Why did Somali pirates suddenly start preying on cruising sailors in comparatively small sailing yachts, which could hardly be expected to yield the kind of ransom that a supertanker could? Here is how Maritime risks expert and founder ofCc-level Maritime Risks, a US-based emerging risks consultancy, Michael Frodl explained it when interviewed by Michael Howorth for AW Yacht Management:
Why pick on cruising sailors when ships should be more lucrative?
When a new somali pirate gang entered the game in 2009 — capturing a retired British couple aboard their 15m sailing yacht off the Seychelles — they made several mistakes that earned swift contempt from seasoned pirates.
They also changed all the rules for ever.
The first rule they broke was in targeting a yacht belonging to two relatively impoverished people rather than a high value vessel belonging to a corporation.
Secondly, they made the mistake of taking the couple off their sailboat and letting the sloop drift away. 'That broke the rule that hostages must be kept aboard their own ships far from shore in order to prevent their towns being caught up in a rescue mission by a foreign navy,' explains Frodl.
The gang were eventually forced to seek out the help of established pirates by asking them to keep the Chandlers
on board a hijacked cargo ship. But they subsequently took the hostages off again after a dispute over how the final
ransom would be shared out.
This incurred the wrath of the clan elders who feared local villagers would be caught up in a shootout between the pirate gangs — and between all of the pirates and Shabaab (Somalia’s Al Qaeda affiliate). When the new pirates
were kicked out of town they dragged their hostages deeper inland, spending months moving them around the desert in order to avoid Shabaab gangs looking to grab the hostages.
Meanwhile, the global Somali diaspora became so aghast at the mistreatment of the elderly couple that they put pressure on the gang to release them, even collecting money to have the couple released after the first ransom payment of US$500,000 mysteriously disappeared.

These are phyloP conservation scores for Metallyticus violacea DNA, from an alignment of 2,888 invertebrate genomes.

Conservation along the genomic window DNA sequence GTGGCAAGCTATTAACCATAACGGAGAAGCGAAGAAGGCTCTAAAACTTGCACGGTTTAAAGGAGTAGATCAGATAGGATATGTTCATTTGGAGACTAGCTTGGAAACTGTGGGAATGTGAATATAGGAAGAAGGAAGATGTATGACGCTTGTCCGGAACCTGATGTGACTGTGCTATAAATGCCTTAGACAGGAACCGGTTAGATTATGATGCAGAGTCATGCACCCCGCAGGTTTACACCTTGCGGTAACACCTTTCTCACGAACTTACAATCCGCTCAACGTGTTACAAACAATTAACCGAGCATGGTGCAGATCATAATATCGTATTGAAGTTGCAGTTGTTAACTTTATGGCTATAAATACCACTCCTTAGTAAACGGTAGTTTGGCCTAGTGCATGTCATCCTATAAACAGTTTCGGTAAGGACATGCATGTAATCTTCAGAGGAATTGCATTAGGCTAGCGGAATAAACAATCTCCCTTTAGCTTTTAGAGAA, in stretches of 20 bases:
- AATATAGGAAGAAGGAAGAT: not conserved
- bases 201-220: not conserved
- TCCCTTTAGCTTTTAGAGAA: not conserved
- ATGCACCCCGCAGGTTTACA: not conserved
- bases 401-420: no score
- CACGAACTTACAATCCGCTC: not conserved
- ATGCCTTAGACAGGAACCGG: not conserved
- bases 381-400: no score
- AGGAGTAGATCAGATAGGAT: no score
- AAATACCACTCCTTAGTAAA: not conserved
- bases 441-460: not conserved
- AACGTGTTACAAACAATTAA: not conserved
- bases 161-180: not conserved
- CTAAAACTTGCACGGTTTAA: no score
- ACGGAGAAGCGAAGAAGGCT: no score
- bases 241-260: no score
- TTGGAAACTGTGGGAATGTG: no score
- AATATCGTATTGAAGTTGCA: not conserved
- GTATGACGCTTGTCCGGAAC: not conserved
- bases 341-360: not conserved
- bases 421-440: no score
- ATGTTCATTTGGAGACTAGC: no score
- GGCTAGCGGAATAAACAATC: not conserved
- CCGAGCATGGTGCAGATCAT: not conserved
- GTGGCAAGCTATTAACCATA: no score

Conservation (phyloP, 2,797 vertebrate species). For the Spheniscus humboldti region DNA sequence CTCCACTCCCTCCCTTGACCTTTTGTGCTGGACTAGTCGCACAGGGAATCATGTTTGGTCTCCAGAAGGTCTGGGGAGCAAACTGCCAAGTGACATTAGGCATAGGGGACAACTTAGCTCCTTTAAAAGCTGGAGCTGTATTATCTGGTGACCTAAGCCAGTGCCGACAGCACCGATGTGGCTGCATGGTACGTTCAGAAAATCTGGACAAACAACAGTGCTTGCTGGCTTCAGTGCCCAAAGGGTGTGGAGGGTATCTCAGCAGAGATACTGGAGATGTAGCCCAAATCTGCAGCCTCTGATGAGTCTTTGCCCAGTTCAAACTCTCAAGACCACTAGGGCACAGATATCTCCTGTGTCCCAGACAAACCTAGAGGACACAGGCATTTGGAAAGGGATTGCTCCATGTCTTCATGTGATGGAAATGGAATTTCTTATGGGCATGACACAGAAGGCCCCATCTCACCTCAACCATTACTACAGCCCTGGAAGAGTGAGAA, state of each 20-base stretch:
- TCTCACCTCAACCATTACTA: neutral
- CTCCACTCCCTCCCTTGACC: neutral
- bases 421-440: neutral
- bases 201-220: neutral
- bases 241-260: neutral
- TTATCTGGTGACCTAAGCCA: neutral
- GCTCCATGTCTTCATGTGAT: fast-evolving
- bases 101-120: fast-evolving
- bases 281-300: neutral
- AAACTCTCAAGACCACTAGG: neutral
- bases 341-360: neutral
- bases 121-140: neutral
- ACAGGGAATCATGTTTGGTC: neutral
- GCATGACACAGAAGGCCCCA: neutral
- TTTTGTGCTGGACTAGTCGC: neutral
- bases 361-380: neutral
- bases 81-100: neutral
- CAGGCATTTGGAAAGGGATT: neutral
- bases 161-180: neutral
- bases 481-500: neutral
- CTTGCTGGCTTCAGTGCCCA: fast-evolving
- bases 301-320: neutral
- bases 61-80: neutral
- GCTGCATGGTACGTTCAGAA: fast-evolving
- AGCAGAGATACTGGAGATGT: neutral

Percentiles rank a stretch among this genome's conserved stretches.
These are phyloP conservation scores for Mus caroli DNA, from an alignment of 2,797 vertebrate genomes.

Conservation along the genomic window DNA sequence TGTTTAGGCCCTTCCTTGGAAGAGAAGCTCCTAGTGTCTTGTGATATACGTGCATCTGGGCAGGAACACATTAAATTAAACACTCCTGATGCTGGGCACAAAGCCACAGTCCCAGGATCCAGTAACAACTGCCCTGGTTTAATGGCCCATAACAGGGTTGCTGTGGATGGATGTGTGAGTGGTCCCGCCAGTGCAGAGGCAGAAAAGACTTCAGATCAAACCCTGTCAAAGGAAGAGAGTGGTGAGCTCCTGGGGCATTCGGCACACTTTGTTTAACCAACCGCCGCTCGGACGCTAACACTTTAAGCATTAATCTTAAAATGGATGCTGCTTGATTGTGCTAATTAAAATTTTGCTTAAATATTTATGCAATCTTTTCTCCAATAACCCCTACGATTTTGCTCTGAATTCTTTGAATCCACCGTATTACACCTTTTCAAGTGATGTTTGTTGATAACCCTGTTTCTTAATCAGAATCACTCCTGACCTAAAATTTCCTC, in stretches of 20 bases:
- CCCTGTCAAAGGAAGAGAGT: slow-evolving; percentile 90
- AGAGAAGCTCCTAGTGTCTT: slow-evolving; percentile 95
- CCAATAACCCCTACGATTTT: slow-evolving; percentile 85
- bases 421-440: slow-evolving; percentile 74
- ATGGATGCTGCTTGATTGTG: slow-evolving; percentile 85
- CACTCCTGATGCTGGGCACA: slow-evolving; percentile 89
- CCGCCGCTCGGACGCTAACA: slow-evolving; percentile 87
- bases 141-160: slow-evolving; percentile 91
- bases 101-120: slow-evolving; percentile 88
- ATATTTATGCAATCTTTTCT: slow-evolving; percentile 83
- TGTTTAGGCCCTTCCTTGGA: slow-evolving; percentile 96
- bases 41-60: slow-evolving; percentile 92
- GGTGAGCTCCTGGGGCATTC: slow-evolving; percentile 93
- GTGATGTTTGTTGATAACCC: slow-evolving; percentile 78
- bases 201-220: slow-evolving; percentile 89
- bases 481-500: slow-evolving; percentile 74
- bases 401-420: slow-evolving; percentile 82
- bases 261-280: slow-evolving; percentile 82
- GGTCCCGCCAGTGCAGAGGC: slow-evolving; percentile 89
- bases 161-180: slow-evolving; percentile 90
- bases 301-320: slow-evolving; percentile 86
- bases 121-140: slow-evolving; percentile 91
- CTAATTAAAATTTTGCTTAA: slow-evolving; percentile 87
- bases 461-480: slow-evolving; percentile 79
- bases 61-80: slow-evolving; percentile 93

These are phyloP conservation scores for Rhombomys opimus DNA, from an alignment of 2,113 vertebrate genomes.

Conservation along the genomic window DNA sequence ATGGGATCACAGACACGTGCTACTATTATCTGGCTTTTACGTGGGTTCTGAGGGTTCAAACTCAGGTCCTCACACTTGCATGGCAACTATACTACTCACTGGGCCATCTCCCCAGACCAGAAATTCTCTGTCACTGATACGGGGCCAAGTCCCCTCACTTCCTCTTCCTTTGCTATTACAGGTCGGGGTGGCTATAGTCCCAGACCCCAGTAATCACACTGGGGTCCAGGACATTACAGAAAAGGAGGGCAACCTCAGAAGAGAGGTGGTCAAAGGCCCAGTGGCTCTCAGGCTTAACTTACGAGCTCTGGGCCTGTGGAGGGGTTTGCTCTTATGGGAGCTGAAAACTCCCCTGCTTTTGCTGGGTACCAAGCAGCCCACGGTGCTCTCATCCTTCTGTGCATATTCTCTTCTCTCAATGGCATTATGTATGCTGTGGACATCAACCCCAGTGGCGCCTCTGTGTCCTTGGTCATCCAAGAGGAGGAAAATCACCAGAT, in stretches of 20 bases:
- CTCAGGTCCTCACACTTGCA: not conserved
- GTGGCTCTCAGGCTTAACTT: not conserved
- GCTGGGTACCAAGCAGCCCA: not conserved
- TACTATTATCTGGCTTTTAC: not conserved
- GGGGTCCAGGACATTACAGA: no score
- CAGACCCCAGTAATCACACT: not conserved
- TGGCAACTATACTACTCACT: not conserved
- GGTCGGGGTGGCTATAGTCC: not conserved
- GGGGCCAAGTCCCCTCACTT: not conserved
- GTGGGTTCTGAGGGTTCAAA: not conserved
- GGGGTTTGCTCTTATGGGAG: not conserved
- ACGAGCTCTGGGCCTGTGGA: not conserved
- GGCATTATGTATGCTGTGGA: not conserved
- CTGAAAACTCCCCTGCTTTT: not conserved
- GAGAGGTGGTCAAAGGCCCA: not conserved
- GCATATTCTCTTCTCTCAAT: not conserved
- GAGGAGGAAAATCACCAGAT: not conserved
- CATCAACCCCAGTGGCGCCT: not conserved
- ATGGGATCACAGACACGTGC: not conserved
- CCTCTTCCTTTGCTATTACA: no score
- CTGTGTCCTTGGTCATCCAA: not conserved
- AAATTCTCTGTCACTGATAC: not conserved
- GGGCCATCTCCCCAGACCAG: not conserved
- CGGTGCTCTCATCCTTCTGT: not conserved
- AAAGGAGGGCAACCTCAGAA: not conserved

Despite all of this, the young pirate gang held out against all the odds for a year — earning around US$1m for
the release of the couple in late 2010.
'Their success will accelerate the transition to a new generation of Somali pirates,' argues Frodl. 'In fact, they created a brand new pirate business model.'
Escalating yacht piracy:
Since the Chandler incident, two South Africans and nine Danish cruising sailors, including three children, have been, and still are, being held by Somali pirates in Somalia, holding out for ransoms which are far from sure to eventuate. Earlier this year four American cruising sailors were shot dead by pirates, some of whom are now undergoing trials in the USA.
For more information about Andrew Weir Yacht Management, http://www.awyachtmanagement.com/click_here.
This letter was received by Sail-World Cruising, correcting some of the factual errors in the above:
Message: Hi Nancy,
I'm responding to the account of the Chandler's experience in your latest newsletter. How does the Chandler's 38ft Rival become a 15m boat? Their family paid a ransom of $440,000. Where does your contributor get his figures from? It's true that the Somali gang leader claimed that he would be getting a further $200,000 but that hasn't been confirmed. Lynn Rival ran out of diesel fuel and after being replenished from supplies carried by the pirates the engine started faltering after 5 days and the yacht was abandoned. That was when the Kota Wajar was called in to get them all to the Somalian coast.
(President of the Cruising Association)